At this time of year there seem to be an awful lot of days when the garden just can’t tempt you outdoors.
Wind, rain, cold and shorter days all conspire to keep you wrapped up inside, preferably in a comfy chair and, if you’re really lucky, by the fire. I can’t provide you with enough excuses to stay indoors until the first bright days of spring, but there are definitely a few jobs that are best done from the comfort of a chair or in the dry conditions of your shed or garage.
My favourite activity at this time of year is looking through catalogues and planning my purchases. Good ones to start off with include Hayloft Plants and Secret Seeds, who are bound to have something you’ve never even heard of but absolutely have to have. With all those glossy pages, tempting photographs and enthusiastic descriptions this can easily get out of control, and if not done properly you may find yourself with more plants than you know what to do with.
To rein things in a bit it’s best to make a list of what you need before ripping off the plastic cover or turning over the first page. This doesn’t need to be as specific as ‘3 x Salvia nemerosa’; think about what worked well this year, and what could do with some rethinking. If your garden was worthy of a Chelsea Gold in May but by August was a sorry mess perhaps you could think about some later-flowering perennials, or maybe your garden needs a bit more evergreen structure to carry it through the year.
If money’s tight then seeds are a great way to get masses of plants for very little cash – in fact, you almost always end up with more than you need. It’s hard to fault the sweet pea on value-for-money: fragrance, colour, height and structure, particularly if you send them climbing up an arch or obelisk. If you keep picking them (and how could you not?) they’ll flower forever. They even make excellent gifts when visiting friends – who could resist a sweet-smelling posy straight from the garden? And all this for under a fiver.
If you’re lucky enough to have a potting shed this is the time of year to make the most of it. Protected from the elements you can give all your pots a good brush out and get things in order for next year. Pot-cleaning might seem like a colossal waste of time, but grubby pots can easily spread pests and diseases from season to season and ruin a new crop. You can buy special pot brushes, but a stiff dustpan brush or bottle brush does the same job.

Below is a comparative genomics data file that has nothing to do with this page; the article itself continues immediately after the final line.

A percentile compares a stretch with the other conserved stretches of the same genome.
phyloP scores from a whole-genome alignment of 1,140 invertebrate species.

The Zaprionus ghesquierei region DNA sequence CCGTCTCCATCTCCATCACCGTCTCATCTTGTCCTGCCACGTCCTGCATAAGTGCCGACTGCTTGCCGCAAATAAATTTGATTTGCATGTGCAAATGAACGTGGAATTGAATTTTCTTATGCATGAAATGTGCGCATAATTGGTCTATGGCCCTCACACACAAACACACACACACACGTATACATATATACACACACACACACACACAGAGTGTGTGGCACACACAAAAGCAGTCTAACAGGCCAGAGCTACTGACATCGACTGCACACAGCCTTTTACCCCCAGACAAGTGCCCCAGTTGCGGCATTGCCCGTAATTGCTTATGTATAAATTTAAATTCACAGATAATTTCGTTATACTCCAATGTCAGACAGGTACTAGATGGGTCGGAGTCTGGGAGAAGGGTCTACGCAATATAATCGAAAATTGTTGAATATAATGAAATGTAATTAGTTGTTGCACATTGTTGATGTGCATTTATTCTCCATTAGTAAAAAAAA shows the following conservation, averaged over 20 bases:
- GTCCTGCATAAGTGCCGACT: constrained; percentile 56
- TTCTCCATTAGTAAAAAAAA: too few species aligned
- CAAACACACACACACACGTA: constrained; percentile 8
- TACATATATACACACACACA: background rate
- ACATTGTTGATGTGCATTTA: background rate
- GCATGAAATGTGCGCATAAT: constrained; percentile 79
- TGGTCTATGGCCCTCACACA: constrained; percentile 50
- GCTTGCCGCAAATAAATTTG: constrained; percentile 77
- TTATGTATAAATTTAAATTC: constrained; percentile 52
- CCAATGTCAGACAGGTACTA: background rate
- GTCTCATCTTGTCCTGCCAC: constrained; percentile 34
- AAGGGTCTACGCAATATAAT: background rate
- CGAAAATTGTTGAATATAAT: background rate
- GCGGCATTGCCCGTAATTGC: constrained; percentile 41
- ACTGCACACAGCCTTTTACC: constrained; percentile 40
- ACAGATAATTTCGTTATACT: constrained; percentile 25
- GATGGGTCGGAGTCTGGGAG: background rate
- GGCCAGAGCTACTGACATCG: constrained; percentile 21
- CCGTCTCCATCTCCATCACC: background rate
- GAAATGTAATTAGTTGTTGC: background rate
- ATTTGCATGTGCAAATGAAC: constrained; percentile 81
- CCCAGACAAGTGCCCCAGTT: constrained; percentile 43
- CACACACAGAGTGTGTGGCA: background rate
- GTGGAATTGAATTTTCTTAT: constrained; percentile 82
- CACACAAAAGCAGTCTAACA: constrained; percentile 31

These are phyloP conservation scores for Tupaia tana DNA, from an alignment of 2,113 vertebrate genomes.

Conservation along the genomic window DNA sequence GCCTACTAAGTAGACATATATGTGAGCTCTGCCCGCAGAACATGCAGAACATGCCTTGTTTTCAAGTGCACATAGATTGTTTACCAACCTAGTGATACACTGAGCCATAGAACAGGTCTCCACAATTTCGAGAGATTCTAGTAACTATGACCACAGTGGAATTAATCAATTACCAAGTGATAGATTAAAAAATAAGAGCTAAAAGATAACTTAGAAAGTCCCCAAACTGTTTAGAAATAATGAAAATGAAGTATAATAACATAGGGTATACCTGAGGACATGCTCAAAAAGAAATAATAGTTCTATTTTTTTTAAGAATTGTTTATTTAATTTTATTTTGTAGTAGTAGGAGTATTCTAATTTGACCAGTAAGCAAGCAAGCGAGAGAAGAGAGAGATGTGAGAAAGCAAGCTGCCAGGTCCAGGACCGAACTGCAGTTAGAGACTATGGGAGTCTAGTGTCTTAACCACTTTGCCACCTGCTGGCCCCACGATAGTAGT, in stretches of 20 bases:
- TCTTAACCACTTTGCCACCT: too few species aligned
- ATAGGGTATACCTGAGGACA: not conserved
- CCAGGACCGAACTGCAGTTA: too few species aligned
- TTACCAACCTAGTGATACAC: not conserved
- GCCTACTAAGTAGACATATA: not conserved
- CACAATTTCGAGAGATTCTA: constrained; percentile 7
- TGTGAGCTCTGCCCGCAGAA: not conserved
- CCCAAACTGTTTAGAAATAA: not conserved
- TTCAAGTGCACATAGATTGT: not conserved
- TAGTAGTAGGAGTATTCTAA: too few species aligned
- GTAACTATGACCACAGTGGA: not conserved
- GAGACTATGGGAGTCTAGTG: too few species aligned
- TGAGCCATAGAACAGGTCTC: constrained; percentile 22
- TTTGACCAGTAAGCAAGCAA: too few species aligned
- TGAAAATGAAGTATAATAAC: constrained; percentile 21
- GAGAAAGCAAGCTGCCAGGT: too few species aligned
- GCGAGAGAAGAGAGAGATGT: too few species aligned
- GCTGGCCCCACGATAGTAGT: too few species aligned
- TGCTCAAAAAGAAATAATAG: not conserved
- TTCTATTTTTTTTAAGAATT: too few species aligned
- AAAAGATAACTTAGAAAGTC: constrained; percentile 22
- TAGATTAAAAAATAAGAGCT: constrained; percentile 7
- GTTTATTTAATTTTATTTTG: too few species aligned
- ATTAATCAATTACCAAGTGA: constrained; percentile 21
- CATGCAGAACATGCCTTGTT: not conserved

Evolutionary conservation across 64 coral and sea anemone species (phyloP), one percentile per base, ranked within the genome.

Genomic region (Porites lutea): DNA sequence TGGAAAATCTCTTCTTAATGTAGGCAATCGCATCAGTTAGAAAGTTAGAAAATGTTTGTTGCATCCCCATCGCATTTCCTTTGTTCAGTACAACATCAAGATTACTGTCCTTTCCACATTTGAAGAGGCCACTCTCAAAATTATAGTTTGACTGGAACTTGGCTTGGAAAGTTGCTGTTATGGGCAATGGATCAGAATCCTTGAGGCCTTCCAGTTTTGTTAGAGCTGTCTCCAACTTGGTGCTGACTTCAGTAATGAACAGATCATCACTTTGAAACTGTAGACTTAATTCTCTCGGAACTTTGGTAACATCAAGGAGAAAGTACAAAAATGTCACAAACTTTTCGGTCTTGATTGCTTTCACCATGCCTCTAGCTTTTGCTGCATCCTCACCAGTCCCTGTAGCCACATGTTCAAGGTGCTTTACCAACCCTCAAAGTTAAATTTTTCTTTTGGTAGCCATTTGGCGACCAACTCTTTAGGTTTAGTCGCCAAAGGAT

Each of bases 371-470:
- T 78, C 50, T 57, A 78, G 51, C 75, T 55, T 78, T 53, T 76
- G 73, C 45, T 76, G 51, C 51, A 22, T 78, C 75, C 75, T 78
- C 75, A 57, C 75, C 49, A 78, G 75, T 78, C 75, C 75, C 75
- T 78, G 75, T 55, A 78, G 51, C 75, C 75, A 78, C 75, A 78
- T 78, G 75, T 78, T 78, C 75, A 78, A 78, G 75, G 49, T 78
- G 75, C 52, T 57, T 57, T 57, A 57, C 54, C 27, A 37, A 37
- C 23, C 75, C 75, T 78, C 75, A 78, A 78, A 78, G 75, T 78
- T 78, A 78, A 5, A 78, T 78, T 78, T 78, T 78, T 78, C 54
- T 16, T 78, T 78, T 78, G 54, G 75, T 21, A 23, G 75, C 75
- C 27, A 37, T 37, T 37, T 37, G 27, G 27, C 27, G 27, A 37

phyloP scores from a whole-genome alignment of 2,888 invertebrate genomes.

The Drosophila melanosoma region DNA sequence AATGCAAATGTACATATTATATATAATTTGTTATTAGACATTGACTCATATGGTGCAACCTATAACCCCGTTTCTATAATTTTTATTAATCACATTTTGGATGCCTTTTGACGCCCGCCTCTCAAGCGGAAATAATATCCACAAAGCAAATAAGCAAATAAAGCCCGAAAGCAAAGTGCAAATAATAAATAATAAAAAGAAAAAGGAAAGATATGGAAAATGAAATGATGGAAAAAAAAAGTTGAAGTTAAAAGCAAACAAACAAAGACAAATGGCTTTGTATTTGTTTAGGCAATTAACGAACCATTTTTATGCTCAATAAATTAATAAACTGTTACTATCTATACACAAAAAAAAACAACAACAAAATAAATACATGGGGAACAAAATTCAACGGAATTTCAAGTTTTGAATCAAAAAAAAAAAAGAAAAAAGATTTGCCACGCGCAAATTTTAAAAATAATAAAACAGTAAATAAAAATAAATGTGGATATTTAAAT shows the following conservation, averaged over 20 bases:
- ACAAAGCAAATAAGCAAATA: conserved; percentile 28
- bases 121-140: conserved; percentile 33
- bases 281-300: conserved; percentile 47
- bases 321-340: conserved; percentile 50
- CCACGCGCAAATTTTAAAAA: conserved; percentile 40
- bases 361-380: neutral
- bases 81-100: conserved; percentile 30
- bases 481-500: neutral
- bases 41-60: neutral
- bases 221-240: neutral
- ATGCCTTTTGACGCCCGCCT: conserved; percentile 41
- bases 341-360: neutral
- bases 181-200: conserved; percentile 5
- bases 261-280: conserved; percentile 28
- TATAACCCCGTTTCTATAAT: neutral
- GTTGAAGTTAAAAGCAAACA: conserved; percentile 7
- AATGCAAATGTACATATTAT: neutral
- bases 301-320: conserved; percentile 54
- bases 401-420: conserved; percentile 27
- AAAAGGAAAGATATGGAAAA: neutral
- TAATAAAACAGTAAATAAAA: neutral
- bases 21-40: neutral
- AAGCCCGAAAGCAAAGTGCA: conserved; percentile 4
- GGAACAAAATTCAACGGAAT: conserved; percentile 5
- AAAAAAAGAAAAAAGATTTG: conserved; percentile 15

Take the opportunity to give your tools a good once-over. This may seem a bit like Queen Elizabeth I’s baths – once a month whether she needed it or not, reportedly - but looking after your tools will not only make them last longer, it will make them much easier to use. A sharp blade on your spade or half-moon edger will cut through turf and soil with much less effort than a blunt one, and these aren’t jobs that need to be any more taxing than they already are.
Wooden handles will benefit from having the mud wiped off them and an application of oil to keep them in top notch condition, and it goes without saying that they need to be kept dry when not in use. I speak from experience when I say that a fork handle snapping mid-heave is not a happy occurrence. If you’re very neat and tidy you can have fun painting round the shapes of your tools as they hang on the wall, so you know exactly where to hang them when not in use. Tools left on the floor are a recipe for disaster, so at the very least find a safe corner to stash them in.
If you’ve harvested seeds from your own plants or have left-overs in packets now is the time to sort them out. Make sure any you’ve collected yourself have the date written on them or you’ll be planting duds for years. Seeds past their sell-by date may still be good, but if you’ve got dozens then be cut-throat and bin them. If you have packets and envelopes all over the house then collect them together in a shoe box or treat yourself to one of the lovely seed tins in the shops. To get the best from seeds they need to be kept somewhere cool, dark, and dry, so a shed or garage is ideal.
Of course, just because you don’t want to be outside doesn’t mean you can’t pay someone else to do it for you. If you’re thinking about a redesign then autumn/winter can be a great time to do it. Builders and landscapers are generally less busy at this time of year and so should give you a good price for the job, and provided the ground isn’t frozen solid there’s no reason not to keep working. It also works well for you because it will disrupt your garden at the time of year when you’re least likely to be out enjoying it, and it means you and your garden will be ready for new plants come spring when the earth is warming up again. Until then though, snuggle up in that armchair and get out the catalogues.